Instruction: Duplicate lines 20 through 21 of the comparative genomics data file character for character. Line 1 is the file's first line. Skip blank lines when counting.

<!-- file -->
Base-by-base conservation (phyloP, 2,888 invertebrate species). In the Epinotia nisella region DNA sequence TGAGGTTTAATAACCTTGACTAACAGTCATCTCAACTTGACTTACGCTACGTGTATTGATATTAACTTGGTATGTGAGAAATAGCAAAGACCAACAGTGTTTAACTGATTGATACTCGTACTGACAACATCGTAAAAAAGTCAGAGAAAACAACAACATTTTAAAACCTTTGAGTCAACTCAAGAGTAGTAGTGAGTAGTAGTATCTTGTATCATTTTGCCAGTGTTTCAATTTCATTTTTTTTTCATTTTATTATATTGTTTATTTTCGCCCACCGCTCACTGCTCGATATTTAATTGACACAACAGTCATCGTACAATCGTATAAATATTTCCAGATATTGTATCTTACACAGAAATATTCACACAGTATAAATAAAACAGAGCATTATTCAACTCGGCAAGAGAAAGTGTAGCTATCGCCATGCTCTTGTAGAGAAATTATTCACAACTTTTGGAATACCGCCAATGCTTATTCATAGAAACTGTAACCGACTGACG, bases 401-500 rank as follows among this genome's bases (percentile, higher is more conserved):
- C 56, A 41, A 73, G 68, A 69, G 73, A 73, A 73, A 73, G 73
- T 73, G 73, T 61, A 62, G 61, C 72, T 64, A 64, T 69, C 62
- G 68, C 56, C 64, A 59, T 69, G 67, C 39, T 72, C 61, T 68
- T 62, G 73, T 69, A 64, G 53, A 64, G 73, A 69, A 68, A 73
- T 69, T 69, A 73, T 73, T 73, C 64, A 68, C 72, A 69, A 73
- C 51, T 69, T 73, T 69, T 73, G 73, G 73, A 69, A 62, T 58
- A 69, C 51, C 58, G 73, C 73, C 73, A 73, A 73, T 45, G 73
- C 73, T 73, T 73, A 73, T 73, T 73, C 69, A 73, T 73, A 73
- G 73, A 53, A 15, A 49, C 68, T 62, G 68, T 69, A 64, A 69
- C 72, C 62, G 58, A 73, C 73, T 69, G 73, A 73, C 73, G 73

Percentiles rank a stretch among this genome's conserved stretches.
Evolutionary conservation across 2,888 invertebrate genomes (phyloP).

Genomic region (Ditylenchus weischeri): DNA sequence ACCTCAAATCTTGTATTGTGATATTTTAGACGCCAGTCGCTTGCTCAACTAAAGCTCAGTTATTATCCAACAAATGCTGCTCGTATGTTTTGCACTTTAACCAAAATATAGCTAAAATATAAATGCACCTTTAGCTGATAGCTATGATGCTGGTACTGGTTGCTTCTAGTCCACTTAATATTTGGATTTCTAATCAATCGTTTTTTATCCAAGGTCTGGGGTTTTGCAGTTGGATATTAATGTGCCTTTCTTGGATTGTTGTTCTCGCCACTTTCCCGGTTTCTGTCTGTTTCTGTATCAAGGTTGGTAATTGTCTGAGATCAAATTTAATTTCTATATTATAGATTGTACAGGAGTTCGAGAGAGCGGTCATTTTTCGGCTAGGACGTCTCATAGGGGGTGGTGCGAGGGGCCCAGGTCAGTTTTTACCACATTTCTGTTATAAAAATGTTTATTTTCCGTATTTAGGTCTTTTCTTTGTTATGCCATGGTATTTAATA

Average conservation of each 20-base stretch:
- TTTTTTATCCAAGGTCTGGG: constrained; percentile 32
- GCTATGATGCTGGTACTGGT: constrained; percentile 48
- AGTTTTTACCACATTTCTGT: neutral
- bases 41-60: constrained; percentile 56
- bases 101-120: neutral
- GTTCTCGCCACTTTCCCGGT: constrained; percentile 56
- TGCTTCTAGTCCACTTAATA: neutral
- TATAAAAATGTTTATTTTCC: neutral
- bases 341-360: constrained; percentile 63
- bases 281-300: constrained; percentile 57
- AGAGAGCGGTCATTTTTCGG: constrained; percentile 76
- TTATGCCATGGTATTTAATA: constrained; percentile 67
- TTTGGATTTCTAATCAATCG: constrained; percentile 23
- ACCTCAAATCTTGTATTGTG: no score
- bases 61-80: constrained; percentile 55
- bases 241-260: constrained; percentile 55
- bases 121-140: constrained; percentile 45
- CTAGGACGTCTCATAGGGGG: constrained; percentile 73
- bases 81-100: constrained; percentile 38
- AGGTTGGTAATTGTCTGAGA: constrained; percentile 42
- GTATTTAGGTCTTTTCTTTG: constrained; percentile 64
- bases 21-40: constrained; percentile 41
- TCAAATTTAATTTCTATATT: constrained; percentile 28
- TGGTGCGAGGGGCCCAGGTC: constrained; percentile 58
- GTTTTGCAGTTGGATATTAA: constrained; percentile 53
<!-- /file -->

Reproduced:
- bases 101-120: neutral
- GTTCTCGCCACTTTCCCGGT: constrained; percentile 56